We love to watch hectic kitchen scenes with all those frenetic activities of people in white- cutting, peeling and frying ingredients that are needed to complete an order. Somehow, it’s different if those blur of activities aren’t done in white. Here’s a closer look at a chef’s uniform—its significance, and a little bit of history.
One great way to professionalize the look of your restaurant kitchen is the use of chef uniforms. Many of us love watching hectic kitchen scenes with all the frenzied cutting, peeling and frying when the cooks are rushing to complete a customer’s order (think Catherine Zeta-Jones and Aaron Eckhart in the chef movie No Reservations). The frenetic rush of activities of people in white somehow becomes more intriguing and fascinating in the eyes of an outside spectator. All that rush, however, would seem different if the workers running to and fro aren’t wearing their uniforms. It’s also intriguing to know that each facet of the chef’s uniform has its practical reasons. Having said that, let’s have a closer look at the significance of a chef’s uniform:
Chef’s coat. The white coat signifies cleanliness, whereas the thick cloth shields the chef from the heat coming from the stove and oven. It also guards him from the splattering of boiling liquids. The double-breasted jacket is meant to conceal dirt and stains when it is overturned. In traditional chef’s clothes, knotted cloth buttons are used because they survive numerous washings and they endure contact with hot items without melting.
The modern chef’s coat could now be short sleeved, long sleeved or ¾ sleeved. Designs vary – some have black piping while some have black contrasts.
Chef and cook pants. The traditional color for chef pants is checkered black and white, which aids in hiding the dirt that is brought about by working in the kitchen. Although modern chef’s pants now have various colors, the purpose of the dark and patterned designs remains the same: to camouflage the dirt. While the chef’s jacket is formal, the pants is loose-fitting, more relaxed and informal, as it helps chefs keep cool while doing their job. It also gives them freedom to move. Chefs are continuously turning, lifting, bending and moving, and they need this type of pants for easier movement. The pants also need pockets for putting towels, tools or even food.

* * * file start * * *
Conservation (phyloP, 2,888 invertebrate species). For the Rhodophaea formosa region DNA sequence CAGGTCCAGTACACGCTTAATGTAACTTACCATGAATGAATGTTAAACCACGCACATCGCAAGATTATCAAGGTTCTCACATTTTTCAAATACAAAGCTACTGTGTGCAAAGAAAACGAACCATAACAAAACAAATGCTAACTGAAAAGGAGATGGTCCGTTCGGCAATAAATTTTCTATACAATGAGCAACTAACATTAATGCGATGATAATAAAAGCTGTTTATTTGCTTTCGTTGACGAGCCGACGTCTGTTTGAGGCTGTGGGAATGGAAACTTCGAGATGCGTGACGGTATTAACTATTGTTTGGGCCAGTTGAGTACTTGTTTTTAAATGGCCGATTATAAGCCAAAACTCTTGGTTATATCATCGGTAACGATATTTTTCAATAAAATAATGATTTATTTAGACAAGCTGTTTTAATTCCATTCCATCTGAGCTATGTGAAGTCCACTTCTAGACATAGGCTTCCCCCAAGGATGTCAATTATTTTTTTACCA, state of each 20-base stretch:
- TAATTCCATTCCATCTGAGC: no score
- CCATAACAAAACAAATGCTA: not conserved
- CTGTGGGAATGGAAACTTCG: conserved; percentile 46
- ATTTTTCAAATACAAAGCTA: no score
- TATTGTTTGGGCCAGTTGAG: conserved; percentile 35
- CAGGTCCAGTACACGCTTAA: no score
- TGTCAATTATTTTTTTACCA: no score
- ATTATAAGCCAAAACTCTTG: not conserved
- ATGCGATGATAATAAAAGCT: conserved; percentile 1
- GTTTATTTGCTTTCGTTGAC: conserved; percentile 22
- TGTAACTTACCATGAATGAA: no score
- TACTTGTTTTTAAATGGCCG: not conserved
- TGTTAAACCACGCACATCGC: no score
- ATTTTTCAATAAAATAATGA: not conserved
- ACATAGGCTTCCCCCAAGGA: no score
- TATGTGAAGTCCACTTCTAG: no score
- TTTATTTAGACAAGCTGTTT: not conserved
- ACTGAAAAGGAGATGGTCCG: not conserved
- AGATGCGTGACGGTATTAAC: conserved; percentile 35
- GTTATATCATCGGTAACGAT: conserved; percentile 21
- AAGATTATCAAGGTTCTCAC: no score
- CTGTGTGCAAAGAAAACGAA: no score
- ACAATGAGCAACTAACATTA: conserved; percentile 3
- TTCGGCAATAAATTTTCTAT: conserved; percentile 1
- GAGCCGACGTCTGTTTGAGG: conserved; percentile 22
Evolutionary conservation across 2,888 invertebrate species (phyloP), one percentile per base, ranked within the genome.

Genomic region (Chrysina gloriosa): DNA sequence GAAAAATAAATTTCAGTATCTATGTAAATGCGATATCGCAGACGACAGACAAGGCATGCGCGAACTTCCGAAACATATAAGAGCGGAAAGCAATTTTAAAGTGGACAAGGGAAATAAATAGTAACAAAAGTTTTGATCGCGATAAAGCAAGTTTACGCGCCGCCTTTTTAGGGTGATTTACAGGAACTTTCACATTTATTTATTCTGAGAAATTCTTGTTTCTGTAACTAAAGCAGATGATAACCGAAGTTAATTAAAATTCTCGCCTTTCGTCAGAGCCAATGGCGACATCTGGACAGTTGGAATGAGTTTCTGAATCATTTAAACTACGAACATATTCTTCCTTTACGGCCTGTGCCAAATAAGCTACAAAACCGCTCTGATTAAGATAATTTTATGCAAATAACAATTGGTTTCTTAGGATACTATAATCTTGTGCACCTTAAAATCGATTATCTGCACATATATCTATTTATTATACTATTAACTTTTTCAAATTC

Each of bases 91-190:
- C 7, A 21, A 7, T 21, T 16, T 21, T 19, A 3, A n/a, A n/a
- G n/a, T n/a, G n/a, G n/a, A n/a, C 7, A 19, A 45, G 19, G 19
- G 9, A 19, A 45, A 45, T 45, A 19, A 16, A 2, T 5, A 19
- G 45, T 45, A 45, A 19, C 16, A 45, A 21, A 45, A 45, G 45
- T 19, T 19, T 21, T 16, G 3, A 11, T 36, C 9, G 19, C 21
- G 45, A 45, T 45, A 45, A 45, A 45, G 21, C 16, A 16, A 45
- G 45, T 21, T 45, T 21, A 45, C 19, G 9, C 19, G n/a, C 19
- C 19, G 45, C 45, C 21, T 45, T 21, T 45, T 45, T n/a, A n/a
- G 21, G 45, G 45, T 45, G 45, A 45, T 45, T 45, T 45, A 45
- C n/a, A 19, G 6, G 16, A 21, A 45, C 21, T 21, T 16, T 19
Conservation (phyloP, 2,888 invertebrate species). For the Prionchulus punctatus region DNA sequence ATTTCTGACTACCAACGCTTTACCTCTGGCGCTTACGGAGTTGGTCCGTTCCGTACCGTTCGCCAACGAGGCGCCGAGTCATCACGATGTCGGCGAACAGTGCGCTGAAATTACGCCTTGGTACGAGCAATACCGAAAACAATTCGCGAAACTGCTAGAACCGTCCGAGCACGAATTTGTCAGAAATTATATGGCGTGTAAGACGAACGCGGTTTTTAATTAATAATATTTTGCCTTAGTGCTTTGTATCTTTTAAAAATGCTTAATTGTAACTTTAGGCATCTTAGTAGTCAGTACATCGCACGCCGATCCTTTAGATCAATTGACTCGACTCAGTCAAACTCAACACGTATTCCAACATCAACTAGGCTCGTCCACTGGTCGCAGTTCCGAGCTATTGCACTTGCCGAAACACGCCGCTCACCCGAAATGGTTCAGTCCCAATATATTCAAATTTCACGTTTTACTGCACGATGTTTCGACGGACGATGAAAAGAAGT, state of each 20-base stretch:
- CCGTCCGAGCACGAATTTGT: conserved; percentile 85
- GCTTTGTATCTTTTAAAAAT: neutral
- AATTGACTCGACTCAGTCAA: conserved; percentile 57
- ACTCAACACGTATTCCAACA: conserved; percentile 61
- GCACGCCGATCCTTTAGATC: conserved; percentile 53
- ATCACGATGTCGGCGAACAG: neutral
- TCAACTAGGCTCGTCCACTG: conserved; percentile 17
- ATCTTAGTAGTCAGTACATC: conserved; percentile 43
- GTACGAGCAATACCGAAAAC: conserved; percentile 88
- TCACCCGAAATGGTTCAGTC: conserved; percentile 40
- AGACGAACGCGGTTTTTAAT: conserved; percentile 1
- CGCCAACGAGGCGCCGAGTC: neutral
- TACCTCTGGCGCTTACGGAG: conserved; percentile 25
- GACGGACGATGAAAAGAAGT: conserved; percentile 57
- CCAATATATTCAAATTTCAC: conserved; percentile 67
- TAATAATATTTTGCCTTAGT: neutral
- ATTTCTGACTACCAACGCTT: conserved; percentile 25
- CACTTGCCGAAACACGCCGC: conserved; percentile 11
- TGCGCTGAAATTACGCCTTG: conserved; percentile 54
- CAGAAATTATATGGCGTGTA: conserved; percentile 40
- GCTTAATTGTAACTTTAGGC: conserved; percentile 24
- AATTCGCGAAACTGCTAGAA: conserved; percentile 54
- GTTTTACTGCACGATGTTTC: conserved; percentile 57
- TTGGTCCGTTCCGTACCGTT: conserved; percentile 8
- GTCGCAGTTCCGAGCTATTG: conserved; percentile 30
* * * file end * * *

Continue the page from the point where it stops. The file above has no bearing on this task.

Modern design for chef’s pants are baggy-styled, cargo or zipper-styled. In the United States, most working chefs wear black and white checkered pants. In Europe, working chefs wear blue and white checkered pants. Head chefs often wear black pants. But then again, most chefs now have their own design ideas in mind, as tradition has moved on and evolved.
Chef’s apron. Aprons are used to protect a person’s clothes from food spatters and blots while working in the kitchen. While there are many kinds of aprons in the market (waist, bib, bistro, cobbler, tuxedo and shop aprons), the most popular that are used by most chefs are the 4-way chef waist apron and the no- pocket bib apron.
Chef’s hats. And of course, topping it all would be the chef’s hat, or the toque (pronounced “tock”) which completes the whole get-up. The height of a chef’s hat indicates his rank in the kitchen. An interesting history was passed on that the 100 creases of the toque are said to stand for the 100 different methods that a chef knows in cooking an egg. Or if we interpret that, it signifies the expertise of the chef in the kitchen.
Now, there are many chef’s hats to choose from — white chef’s hats of different lengths (11” and 13”), traditional chef hats, pillbox chef caps, chef tie-back caps, chefs mesh top skull caps, and classic baseball caps. There are even disposable chef hats now that can be bought by pack.
There was a time when cooks didn’t wear uniforms, and they were just regarded by society as a bunch of drunken working men. Two French chefs, Marie-Antoine Careme and Auguste Excoffier, wanted to give prestige to the profession by developing the chef’s uniform. They wanted to honor the chef and elevate its status to a professional and more respected occupation. It was them who encouraged chefs to take further studies and take their craft to a more professional level. And from thereon the continuous advancement of chefs never stopped.